Developments can be commenced with speed, even initially without having to purchase any hardware, giving the ability to share code and project tasks with collaboration partners in addition. Wind River Rocket also has a developer forum, accessible from within App Cloud, that provides a number of template IoT sensor designs to facilitate even faster application development.

Scope In Space before launch

Figure 2 Wind River App Cloud – initial starting screen

Wind River App Cloud is a free-to-use cloud IDE. Figure 2 illustrates the starting screen once you have signed up. Selecting ‘Create a new device’ takes you selecting the device target and operating system menu as shown in Figure 3.

Select a new device

Figure 3 – Select a new device

It really is that simple. Just select the combination of target device and operating system to commence your design. Figure 4 then prompts the developer to name their application and a project template on which to base the new application. A variety of analog and digital interface designs accommodate most simple IoT sensor requirements or you can set up a blank C application.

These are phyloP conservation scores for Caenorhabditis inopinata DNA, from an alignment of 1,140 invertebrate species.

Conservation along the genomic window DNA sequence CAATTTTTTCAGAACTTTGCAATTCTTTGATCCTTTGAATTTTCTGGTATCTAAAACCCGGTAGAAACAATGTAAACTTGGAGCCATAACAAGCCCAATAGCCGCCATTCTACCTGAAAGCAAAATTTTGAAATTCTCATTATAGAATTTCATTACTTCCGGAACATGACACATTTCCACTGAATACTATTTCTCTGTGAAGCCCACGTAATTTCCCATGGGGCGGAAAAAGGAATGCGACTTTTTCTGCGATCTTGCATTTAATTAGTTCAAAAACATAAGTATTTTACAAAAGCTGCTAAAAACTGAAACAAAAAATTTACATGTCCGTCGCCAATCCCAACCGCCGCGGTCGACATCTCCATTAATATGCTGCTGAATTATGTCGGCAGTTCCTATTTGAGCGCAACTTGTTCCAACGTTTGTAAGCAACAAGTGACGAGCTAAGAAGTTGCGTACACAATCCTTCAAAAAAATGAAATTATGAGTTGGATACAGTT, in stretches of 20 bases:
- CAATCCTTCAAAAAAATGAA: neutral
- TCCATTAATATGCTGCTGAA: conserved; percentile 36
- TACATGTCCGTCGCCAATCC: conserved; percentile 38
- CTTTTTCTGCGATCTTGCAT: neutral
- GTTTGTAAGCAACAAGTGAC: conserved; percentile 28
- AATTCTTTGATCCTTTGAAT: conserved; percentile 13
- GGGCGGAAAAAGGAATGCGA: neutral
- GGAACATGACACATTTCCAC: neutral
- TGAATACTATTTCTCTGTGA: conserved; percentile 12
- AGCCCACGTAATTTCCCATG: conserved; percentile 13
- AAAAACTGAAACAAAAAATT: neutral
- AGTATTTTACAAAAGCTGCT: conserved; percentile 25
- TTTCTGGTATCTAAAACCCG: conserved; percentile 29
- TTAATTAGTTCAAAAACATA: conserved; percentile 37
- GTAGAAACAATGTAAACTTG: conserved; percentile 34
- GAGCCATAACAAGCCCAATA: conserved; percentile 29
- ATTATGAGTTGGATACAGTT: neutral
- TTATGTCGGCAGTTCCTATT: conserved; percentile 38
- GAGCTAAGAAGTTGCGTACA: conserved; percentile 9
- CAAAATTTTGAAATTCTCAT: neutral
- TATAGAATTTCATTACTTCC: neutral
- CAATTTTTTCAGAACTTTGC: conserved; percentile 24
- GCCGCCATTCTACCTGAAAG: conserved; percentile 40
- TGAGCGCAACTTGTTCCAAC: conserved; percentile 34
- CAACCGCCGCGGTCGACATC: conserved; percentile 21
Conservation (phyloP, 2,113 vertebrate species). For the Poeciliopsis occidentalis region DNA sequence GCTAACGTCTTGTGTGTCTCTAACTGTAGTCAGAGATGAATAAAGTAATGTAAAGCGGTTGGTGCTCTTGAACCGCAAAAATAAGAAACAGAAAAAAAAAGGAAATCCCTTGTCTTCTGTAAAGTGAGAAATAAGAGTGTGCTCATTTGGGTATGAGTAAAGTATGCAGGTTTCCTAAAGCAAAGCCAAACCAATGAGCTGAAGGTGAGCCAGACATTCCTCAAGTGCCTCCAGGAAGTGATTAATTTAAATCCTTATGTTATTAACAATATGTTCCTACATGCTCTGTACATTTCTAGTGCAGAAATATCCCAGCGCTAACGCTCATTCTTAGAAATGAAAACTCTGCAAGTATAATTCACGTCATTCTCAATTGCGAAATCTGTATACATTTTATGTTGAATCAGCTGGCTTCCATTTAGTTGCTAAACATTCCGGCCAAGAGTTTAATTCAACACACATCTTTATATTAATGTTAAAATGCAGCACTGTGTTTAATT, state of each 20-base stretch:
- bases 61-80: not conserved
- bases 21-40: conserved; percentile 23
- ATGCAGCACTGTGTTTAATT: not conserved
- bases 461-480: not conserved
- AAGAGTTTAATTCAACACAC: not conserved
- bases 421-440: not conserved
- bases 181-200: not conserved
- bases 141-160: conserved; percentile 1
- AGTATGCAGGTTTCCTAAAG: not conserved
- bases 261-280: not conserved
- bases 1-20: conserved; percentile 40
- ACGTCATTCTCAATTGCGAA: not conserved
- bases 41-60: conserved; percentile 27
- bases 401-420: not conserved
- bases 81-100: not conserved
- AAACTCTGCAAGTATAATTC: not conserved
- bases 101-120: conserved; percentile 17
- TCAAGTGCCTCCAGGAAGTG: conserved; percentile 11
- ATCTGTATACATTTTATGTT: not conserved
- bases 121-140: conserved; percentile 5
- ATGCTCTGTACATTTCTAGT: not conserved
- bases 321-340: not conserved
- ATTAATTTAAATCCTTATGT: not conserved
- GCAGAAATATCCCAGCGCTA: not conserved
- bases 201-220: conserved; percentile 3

Naming your application and selecting a base template

Figure 4 – Naming your application and selecting a base template

Wind River App Cloud IDE showing the application example

Figure 5 – Wind River App Cloud IDE showing the application example

Figure 5 illustrates the Wind River App Cloud IDE and the application example. Once you have incorporated your specific code into the application you can build (compile), test and debug the application within the IDE. The ‘Run project’ command within the IDE initiates the transfer to the target board, in this example an Intel Galileo, by means of a Virtual Gateway.

Development timeframes